Skip to content
Curtin University
Staff Profile

Dr Martin Towner

Dr Martin Towner Dr Martin Towner

BSc(Hons), PhD(Bristol)

Position Senior Research Fellow
Faculty Faculty of Science and Engineering
School Western Australian School of Mines
Department Department of Applied Geology
Campus Bentley Campus
Location 314.166
Phone 08 9266 1112
Email Martin.Towner@curtin.edu.au

Brief Summary

Martin joined Curtin as a Senior Research Fellow in 2012. He completed a PhD in Solid State Physics at the University of Bristol in 1995, and worked in industry for a couple of years, before returning to academia in 1998. He worked as a Research Associate at the University of Kent at Canterbury analysing the data returned by the Cassini-Huygens mission to the Saturnian system to understand the surface properties of Titan. In 2001 he transferred to the Planetary Sciences Research Institute at the Open University, where has was involved in developing meteorology instrumentation for the the ill-fated Beagle 2 Mars lander, and analysing the scientific results from several other Mars missions. In 2008 he moved to Imperial College London, Earth Sciences and Engineering Department, to work on development of digital cameras for the Desert Fireball Network. This project transferred to Curtin in 2012, and Martin came with it.

Research Interests

The majority of Martin's current work is on the Desert Fireball Network; a project in the outback to observe incoming meteoroids with astronomical cameras, and track them to the ground, and recover the meteorite. By analysing the recovered material, and also observing the orbit of the incoming sample, we are effectively doing a "poor man's sample return mission" to recover Solar System material. This is particularly scientifically exciting, as there are only about 10 recovered meteorites with associated orbits, compared to the about 30,000 meteorites in the world's collections: we are in a position to significantly add to those numbers. Martin is involved in development of new digital camera systems, and also researching new techniques and search strategies for optimal recovery of meteorites. He is also project manager of the existing film-based camera network, and leads some of the meteorite searching fieldwork teams. Additionally, he has worked on photogeology studies of surface processes on planetary bodies, in particular, dust devils on Mars and Earth.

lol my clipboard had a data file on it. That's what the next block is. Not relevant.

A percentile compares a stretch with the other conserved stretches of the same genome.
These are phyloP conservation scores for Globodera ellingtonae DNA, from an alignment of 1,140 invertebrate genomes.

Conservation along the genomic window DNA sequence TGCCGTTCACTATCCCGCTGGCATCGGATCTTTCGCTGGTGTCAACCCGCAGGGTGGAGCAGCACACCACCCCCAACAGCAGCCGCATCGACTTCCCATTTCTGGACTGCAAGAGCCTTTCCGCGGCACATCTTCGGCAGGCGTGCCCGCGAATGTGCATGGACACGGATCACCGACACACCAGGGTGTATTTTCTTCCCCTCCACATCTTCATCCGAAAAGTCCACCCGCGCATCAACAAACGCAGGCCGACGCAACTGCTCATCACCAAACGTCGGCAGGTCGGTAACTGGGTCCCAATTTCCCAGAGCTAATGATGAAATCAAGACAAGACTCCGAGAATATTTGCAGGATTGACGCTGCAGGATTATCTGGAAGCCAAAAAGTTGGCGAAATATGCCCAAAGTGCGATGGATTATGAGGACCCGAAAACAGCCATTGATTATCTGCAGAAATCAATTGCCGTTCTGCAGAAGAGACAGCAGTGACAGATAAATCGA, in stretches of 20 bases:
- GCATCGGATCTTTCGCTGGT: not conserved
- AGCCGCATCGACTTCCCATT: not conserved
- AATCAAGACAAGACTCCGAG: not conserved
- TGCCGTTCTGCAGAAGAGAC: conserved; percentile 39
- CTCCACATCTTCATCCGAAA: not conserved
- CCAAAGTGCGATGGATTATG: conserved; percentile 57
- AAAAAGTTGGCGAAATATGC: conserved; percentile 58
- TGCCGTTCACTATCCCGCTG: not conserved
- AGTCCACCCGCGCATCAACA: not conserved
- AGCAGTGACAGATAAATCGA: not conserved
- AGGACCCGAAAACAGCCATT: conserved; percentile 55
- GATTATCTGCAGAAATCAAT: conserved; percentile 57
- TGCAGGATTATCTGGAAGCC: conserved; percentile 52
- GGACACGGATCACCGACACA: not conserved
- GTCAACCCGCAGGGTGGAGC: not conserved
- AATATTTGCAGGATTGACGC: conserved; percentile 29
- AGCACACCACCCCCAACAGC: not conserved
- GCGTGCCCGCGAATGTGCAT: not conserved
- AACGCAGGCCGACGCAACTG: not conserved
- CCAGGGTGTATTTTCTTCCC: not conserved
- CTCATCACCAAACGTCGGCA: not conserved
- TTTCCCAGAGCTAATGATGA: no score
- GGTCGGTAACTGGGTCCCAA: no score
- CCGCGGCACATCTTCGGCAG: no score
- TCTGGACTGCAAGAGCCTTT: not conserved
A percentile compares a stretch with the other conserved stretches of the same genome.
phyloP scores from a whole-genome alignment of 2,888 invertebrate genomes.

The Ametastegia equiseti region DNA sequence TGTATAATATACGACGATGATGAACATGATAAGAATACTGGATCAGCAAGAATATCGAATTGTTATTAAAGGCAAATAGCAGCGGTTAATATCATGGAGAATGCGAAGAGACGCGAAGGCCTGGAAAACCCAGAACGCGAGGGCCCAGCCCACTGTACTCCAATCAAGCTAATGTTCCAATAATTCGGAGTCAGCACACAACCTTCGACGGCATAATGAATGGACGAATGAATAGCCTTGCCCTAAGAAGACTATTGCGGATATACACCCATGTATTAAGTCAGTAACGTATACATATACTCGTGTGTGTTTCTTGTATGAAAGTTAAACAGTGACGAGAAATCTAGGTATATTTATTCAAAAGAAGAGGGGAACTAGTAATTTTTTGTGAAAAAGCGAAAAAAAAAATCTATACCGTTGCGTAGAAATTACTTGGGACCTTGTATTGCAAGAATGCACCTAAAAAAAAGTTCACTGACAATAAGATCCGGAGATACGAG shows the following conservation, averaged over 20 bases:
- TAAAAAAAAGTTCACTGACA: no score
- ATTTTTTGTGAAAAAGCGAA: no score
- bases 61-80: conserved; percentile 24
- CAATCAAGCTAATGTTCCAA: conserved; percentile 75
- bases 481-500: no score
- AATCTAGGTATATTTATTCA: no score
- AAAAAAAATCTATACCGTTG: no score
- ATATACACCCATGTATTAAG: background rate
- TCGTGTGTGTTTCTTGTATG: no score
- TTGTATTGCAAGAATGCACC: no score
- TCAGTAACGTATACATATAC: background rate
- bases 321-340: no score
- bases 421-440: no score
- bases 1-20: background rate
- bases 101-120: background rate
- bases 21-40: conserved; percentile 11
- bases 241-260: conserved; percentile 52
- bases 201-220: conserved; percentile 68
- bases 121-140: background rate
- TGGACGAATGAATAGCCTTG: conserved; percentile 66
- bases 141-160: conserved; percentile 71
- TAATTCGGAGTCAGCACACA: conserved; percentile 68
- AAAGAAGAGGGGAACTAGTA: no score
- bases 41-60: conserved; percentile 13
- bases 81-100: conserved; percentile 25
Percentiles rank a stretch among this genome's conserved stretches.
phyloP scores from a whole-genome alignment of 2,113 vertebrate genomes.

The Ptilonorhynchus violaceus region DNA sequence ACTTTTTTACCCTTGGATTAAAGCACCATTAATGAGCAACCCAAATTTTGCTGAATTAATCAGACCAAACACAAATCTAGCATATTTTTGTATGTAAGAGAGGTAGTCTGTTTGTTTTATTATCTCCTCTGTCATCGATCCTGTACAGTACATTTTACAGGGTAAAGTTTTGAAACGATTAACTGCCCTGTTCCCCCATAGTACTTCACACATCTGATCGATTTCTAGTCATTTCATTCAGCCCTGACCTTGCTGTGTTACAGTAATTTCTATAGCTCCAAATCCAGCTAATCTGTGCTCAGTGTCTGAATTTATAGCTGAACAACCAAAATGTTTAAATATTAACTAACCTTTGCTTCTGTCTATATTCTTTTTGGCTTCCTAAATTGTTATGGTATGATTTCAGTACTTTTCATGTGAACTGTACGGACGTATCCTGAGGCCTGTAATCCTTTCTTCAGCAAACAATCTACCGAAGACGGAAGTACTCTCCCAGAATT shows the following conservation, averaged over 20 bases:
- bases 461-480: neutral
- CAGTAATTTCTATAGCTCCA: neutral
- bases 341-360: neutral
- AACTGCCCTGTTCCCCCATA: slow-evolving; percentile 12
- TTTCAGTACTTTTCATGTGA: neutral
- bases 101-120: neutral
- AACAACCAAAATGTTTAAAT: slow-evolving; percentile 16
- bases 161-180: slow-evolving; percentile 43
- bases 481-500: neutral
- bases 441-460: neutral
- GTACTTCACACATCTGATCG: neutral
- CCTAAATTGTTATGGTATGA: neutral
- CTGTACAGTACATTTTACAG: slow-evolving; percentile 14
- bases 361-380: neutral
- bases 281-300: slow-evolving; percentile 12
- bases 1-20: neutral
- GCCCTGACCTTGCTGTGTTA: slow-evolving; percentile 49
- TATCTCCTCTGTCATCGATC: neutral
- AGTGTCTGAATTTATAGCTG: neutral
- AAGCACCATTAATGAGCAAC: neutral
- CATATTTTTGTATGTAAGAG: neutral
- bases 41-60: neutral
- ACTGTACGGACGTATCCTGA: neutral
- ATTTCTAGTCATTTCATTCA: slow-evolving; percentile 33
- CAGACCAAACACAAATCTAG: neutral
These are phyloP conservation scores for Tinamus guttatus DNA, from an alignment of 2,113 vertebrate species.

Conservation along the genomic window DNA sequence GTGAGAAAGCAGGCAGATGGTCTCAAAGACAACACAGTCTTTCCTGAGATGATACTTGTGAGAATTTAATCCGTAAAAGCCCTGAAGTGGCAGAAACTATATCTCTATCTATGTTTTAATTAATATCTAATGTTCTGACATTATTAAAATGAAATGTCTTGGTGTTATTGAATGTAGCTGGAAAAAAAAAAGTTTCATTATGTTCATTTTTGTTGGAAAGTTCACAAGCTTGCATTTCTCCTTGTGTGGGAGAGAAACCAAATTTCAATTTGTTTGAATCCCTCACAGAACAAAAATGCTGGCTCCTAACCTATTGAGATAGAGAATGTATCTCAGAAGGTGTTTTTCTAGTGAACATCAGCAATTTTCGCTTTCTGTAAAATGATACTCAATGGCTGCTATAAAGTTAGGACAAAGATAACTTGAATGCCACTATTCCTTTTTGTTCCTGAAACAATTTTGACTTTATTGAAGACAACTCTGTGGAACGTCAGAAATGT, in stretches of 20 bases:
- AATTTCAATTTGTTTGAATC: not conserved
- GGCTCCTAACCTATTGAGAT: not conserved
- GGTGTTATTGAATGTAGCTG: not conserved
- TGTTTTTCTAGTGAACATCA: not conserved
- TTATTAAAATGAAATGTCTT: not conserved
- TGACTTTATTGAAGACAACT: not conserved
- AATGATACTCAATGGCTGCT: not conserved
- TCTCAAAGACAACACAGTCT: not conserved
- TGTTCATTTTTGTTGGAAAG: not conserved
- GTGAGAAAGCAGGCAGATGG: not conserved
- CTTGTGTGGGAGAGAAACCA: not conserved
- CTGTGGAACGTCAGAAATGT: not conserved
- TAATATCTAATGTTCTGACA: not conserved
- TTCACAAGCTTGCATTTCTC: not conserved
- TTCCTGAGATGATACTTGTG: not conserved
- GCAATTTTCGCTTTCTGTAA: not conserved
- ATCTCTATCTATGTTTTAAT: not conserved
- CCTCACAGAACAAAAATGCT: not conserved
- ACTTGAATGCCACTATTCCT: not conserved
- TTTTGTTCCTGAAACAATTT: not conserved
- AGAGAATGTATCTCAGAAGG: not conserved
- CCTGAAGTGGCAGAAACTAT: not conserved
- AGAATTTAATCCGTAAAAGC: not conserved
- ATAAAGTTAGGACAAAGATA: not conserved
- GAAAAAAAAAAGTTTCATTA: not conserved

Back to top

Publications

2017

Conference Articles (Research)

2016

Journal Articles (Research)

Conference Articles (Research)

2015

Journal Articles (Research)

2014

Journal Articles (Research)

Conference Articles (Research)

2013

Journal Articles (Research)

Conference Articles (Research)

2012

Journal Articles (Research)

2011

Book Chapters (Research)

Journal Articles (Research)

Conference Articles (Research)

2010

Journal Articles (Research)

Conference Articles (Research)

2009

Journal Articles (Research)

2008

Journal Articles (Research)

2007

Journal Articles (Research)

2006

Journal Articles (Research)

2005

Journal Articles (Research)

2004

Journal Articles (Research)

Conference Articles (Research)

2003

Journal Articles (Research)

2002

Conference Articles (Research)

1999

Journal Articles (Research)

Additional publication categories

2017

Journal Articles (Scholarly/Professional)

  • Howie, R., J. Paxman, P. Bland, M. C. Towner, E. Sansom, and H. Devillepoix. 2017.“Submillisecond fireball timing using de Bruijn timecodes.”Meteoritics and Planetary Science. In press.

2009

Journal Articles (Scholarly/Professional)

  • Hathi, B., A. Ball, G. Colombatti, F. Ferri, M. Leese, M. C. Towner, P. Withers, M. Fulchigioni, and J. Zarnecki. 2009.“Huygens HASI servo accelerometer: A review and lessons learned.”Planetary and Space Science 57 (12): 1321-1333.

2004

Journal Articles (Scholarly/Professional)

  • Bland, P. A., M. C. Towner, P. Spurny, A. Bevan, and T. Smith. 2004.“The desert fireball network.”Astronomy and Geophysics 45 (5): 5.2-5.23.
Back to top